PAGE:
The Dapr SDK for Java: Pub/Sub & Distributed Tracing

· by Maarten Mulders · Read in about 9 min · (1745 Words)
Posted in java / open source / dapr / architecture

It’s been a while since the first two posts about Dapr! In those first installments, we looked at the basics of Dapr, from a very conceptual point of view. We also looked at the bare minimum HTTP API that Dapr exposes to the applications that use it. But writing enterprise applications like would be slow, and it would inevitably lead to mistakes. In this article, I will introduce you to a higher abstraction level of working with Dapr.

To refresh your memory, in the first installment of the series, I explained the basics of Dapr. In the second post, I’ve shown you how to manually integrate an existing Jakarta EE application with Dapr. As you may recall, this requires following the REST API documentation closely, implementing the HTTP client calls and carefully processing the responses. Of course it is perfectly possible to get the integration working this way, but it’s cumbersome and error-prone.

The Dapr SDK for Java

That’s why Dapr comes with SDK’s for various platforms, among them Java. The Dapr SDK for Java provides a higher abstraction level than plain HTTP calls. Add it to your project by including the following snippet in pom.xml:

<dependency>
    <groupId>io.dapr</groupId>
    <artifactId>dapr-sdk</artifactId>
    <version>1.3.1</version>
</dependency>

Image you want to store some Plain Old Java Object (POJO) in the state store. Now, rather than building those HTTP requests manually, you can use the SDK to write code like this:

var vehicleState = new VehicleState(licenseNumber, entryTimestamp);
daprClient.saveState("vehicles", vehicleState.licenseNumber(), vehicleState);

Similarly, to retrieve a POJO from the same state store:

var vehicleState = daprClient.getState("vehicles", licenseNumber, VehicleState.class)

Both samples come from my Dapr for Java workshop.

The DaprClient class that we use here delegates to an underlying implementation. There are currently two implementations possible, which leverage either gRPC or JSON over HTTP to do the actual communication with the Dapr sidecar.

Reactive Programming

The above snippets are not complete. Since the Dapr SDK for Java builds upon Project Reactor, all methods are asynchronous. This means they return a Mono<T> or a Flux<T>, respectively a single item or a stream of items somewhere in the future. Since both a Mono<T> and a Flux<T> are “cold”, you have to “subscribe” on them. By subscribing, you tell the code that will produce the items that you are ready to process the items that they will produce. One of the ways to do this is by invoking .block() on the Mono<T> or Flux<T>. That’s really the bare minimum of it, there’s a lot more to say about Project Reactor but that’s outside the scope for this post.

In case you aren’t familiar with reactive programming, I highly recommend you read the Introduction to Reactive Programming.

Spring Boot integration

The Dapr SDK for Java also has an optional module that provides even tighter integration with Spring Boot. In most cases, you will not need it when your application uses Spring Boot. There are two situations where it can be of use:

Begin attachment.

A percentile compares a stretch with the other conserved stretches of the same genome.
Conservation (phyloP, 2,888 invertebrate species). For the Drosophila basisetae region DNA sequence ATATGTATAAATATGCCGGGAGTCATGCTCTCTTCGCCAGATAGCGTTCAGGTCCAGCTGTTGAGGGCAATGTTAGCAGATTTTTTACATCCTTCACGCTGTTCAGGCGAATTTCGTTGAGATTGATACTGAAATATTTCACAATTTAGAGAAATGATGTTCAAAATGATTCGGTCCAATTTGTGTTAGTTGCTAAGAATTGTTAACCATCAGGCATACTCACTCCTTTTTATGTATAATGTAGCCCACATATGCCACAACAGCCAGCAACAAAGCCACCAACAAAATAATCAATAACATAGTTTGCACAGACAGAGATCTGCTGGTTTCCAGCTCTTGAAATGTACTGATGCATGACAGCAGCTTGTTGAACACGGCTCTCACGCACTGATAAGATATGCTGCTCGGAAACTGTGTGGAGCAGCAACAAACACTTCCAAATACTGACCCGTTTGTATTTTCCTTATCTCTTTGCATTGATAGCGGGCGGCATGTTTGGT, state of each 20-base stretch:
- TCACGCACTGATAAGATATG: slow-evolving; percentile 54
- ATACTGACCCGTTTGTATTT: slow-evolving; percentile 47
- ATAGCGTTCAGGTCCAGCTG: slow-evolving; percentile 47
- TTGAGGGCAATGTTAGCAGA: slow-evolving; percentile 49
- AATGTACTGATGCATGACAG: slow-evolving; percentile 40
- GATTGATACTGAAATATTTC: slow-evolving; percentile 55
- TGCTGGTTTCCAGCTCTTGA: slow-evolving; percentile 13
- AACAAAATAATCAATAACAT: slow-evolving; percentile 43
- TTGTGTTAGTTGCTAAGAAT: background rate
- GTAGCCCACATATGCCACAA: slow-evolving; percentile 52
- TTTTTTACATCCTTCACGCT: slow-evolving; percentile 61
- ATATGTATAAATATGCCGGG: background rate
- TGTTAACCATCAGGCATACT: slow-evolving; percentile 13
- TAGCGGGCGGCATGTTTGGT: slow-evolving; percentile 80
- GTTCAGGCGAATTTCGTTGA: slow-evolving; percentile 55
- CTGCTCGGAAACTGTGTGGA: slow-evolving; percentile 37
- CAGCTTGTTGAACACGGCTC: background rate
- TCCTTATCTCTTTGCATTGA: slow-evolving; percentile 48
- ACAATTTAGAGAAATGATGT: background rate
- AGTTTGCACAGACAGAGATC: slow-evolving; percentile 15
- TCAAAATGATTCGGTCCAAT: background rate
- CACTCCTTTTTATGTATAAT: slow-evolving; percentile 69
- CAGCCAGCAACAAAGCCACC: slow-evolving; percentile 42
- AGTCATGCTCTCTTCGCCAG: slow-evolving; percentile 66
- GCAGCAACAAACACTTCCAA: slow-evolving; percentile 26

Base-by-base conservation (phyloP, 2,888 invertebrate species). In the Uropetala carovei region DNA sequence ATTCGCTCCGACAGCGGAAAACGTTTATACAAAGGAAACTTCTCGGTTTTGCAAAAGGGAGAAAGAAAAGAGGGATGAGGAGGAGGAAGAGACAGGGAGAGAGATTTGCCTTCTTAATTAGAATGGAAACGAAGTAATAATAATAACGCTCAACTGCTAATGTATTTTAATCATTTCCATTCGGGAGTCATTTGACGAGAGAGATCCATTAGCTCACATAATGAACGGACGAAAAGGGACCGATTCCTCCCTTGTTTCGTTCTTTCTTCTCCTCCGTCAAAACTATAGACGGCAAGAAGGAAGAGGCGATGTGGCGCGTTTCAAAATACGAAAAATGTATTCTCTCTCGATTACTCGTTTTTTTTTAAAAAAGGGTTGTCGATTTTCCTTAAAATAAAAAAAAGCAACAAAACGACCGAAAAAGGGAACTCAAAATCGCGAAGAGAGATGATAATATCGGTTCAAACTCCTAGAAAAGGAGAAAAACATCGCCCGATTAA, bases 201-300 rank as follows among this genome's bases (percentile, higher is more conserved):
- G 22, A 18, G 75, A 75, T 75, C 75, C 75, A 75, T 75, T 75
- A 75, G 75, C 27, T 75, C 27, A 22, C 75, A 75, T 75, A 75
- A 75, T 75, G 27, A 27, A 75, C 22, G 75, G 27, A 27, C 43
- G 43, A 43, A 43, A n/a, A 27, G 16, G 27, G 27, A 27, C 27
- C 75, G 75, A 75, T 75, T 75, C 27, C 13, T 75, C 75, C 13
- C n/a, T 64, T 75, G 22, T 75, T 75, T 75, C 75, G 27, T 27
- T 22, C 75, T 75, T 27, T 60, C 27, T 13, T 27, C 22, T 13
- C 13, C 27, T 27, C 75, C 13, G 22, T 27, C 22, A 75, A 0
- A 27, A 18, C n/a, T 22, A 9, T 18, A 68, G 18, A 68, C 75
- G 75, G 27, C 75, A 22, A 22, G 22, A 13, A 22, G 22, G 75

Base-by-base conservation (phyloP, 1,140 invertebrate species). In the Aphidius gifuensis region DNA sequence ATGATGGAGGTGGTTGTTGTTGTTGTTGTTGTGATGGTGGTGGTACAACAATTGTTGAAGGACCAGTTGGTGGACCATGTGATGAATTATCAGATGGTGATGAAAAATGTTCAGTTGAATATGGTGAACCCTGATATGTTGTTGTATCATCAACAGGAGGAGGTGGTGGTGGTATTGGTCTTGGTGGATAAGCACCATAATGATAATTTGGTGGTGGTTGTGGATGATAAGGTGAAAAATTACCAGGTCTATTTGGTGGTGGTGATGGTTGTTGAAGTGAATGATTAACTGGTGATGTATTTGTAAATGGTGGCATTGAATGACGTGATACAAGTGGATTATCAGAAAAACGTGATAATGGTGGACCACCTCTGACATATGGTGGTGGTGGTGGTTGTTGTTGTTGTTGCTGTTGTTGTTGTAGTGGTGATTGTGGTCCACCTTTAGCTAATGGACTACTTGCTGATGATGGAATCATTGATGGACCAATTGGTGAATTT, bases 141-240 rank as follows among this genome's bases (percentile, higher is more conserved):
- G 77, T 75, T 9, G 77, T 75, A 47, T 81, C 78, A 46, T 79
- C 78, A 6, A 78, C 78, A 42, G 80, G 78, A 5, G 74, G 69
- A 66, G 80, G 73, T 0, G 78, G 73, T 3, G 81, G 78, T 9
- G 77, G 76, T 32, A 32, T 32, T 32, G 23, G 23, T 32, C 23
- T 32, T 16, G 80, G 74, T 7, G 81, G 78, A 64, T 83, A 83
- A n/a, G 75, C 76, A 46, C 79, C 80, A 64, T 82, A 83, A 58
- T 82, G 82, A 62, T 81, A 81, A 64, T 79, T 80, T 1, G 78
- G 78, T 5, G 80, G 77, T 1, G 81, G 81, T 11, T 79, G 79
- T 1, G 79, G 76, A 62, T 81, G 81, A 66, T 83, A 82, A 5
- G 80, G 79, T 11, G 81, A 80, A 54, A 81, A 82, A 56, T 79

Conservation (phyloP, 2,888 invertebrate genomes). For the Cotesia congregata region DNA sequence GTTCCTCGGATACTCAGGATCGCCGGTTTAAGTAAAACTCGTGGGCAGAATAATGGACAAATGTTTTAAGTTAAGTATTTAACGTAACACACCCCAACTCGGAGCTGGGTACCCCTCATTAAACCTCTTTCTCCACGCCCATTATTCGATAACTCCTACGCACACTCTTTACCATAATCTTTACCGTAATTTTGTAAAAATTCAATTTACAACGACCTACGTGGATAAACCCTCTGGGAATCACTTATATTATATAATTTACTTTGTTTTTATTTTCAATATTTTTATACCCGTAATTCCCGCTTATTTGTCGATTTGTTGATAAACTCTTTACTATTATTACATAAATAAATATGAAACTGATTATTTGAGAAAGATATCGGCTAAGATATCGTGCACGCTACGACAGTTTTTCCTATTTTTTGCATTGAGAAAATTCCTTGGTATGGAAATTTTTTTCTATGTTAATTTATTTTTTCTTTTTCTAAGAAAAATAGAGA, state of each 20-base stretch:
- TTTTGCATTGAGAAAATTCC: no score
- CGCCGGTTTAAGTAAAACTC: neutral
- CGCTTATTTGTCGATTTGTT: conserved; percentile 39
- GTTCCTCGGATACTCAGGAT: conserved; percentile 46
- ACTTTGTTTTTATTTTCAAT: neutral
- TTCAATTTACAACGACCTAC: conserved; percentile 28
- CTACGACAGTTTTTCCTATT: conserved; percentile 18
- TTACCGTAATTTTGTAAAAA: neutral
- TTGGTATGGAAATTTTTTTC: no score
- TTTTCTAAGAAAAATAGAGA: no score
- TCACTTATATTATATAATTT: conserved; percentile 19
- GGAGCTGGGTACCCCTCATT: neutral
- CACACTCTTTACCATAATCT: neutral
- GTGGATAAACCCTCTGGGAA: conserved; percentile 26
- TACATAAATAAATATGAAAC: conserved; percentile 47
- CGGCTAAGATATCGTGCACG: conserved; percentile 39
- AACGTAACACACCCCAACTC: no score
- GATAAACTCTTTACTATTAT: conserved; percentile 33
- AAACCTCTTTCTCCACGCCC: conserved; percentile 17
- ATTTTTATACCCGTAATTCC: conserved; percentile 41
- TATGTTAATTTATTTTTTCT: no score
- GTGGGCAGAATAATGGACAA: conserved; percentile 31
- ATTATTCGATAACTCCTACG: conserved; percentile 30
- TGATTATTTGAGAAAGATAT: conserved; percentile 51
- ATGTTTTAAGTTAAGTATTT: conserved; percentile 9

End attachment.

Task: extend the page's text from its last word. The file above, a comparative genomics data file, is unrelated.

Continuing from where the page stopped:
1. If your application uses the Actor model. More on that in a next installment of this series.
  2. If your application subscribes to a pub/sub topic. More on that below.

One of the Dapr building blocks we didn’t cover until now is the Publish & subscribe (or pub/sub for short) building block. This building block lets your applications communicate using asynchronous messages, rather than the traditional request/response approach. Many people will say: “but asynchronous communication makes things incredibly harder; why would you do that?”. One of the powers of using pub/sub is that the producing or publishing side does not need to know upfront who will be receiving the messages. There could be one receiving application, or many, or none - the publisher doesn’t know and doesn’t care. This gives an enormous flexibility, especially in event-driven and message-driven environments. And let’s be honest: many real-world environments are, in fact, also event- or message driven. As humans, we often react to what’s happening around is as the events unfold…

Pub/sub in practice

The idea of this asynchronous messaging revolves around “topics”. Topics are a kind of channel where others (consumers) can subscribe to. When a publisher produces a message, the consumers that are subscribed each receive a copy of that message.

Publishing a message with Dapr is straightforward using the SDK:

daprClient.publishEvent(
    "pubsub-component-name",
    "speeding-violations",
    violation // some String or POJO with the payload
);

Again, you probably want to .block() on the outcome, or otherwise make sure the Mono runs. This code assumes that you already have configured a Publish & Subscribe building block, using e.g. Kafka, RabbitMQ or some cloud vendor specific implementation.

Now over to the consuming side: Dapr requires your consuming application to express a “subscription”, the fact that it wants to receive messages on a particular topic. When your application starts up, the Dapr sidecar will ask your application if it it wants to register a subscription by invoking a GET /dapr/subscribe. Of course, you could hand-craft a response on that endpoint that satisfies the contract. But it’s easier to include the Spring Boot add-on of the Dapr SDK by adding this snippet to your pom.xml:

<dependency>
    <groupId>io.dapr</groupId>
    <artifactId>dapr-sdk-springboot</artifactId>
    <version>1.3.1</version>
</dependency>

Now you can annotate an existing Spring controller with @Topic:

@Topic(name = "speeding-violations", pubsubName = "pubsub-component-name")
@PostMapping(path = "/collectfine")